-1

To ilustrate my main concern let's start by considering a "trivial" typical problem, data filtering & parsing coming from a process and dumping the information onto something {gui console, file, stdout, ...}. Now, let's say we've got a common "codebase" like (minimal example and very simplified):

class Listener:

    def on_process(self, line):
        print(line)


class CommandExecutor:

    def __init__(self, on_process=None):
        self.on_process = on_process

    def run(self):
        lines = [
            ".\\a.py:9:9: F841 local variable 'foo' gives error1",
            ".\\b.py:9:9: F842 local variable 'bar' gives error2",
            ".\\c.py:9:9: F843 local variable 'foo' gives error3"
        ]

        for l in lines:
            if self.on_process:
                self.on_process(line=l)

So, after some thinking let's say I've picked up from the dozen possible solutions just 3, ie:

SOLUTION1

if __name__ == "__main__":
    l = Listener()

    def process_line(line):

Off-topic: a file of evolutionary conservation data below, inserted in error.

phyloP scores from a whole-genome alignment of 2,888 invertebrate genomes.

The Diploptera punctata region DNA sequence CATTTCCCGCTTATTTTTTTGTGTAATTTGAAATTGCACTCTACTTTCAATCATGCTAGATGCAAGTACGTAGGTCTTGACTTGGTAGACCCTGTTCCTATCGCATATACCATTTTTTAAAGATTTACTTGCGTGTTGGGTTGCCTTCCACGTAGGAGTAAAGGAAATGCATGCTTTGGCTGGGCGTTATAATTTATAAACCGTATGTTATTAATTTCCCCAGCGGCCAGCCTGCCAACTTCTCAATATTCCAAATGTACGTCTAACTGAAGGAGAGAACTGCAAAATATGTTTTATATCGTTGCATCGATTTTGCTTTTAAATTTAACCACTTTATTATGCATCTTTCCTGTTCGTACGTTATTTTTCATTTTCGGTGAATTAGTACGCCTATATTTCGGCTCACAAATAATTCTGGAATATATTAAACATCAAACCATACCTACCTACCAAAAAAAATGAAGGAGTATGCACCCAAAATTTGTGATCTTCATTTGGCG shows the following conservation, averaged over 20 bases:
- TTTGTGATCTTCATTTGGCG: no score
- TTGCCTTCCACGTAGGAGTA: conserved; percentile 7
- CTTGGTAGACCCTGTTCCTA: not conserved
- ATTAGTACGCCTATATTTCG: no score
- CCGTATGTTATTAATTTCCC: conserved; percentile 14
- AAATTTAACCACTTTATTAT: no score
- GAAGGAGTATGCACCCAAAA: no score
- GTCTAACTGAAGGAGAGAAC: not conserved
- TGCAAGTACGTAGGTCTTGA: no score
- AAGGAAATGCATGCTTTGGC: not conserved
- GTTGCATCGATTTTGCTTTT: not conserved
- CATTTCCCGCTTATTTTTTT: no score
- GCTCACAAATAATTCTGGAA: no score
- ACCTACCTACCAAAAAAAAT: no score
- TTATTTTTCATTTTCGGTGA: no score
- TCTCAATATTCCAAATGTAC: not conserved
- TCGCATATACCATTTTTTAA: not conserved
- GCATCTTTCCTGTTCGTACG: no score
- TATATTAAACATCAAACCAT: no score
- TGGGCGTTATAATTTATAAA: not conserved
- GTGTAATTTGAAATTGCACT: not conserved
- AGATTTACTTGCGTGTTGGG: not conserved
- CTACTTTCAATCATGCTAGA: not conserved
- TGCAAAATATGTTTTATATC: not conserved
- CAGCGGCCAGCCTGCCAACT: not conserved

if "F842" in line:
            return False, None
        else:
            return True, f"{line} <---PARSED SUCCESFULLY"

    def on_process(**kwargs):
        line = kwargs["line"]
        valid_line, new_line = process_line(line)
        if valid_line:
            l.on_process(new_line)

    c = CommandExecutor(on_process)
    c.run()

SOLUTION2

if __name__ == "__main__":
    l = Listener()

    def process_line(line):
        if "F842" in line:
            raise Exception("Invalid line")
        else:
            return f"{line} <---PARSED SUCCESFULLY"

    def on_process(**kwargs):
        try:
            line = kwargs["line"]
            new_line = process_line(line)
            l.on_process(new_line)
        except Exception as e:
            pass

    c = CommandExecutor(on_process)
    c.run()

SOLUTION3

if __name__ == "__main__":
    l = Listener()

    def check_line(line):
        if "F842" in line:
            return False
        else:
            return True

    def parse_line(line):
        return f"{line} <---PARSED SUCCESFULLY"

    def on_process(**kwargs):
        line = kwargs["line"]
        if check_line(line):
            l.on_process(parse_line(line))

    c = CommandExecutor(on_process)
    c.run()

And after some thinking concluded that:

  • Solution1: It's the less pythonic one, possible the dirtiest one from the whole set but probably the "faster" (microoptimization)
  • Solution2: It's "cleaner" than solution1 but probably is doing too much, it doesn't have proper separation of concerns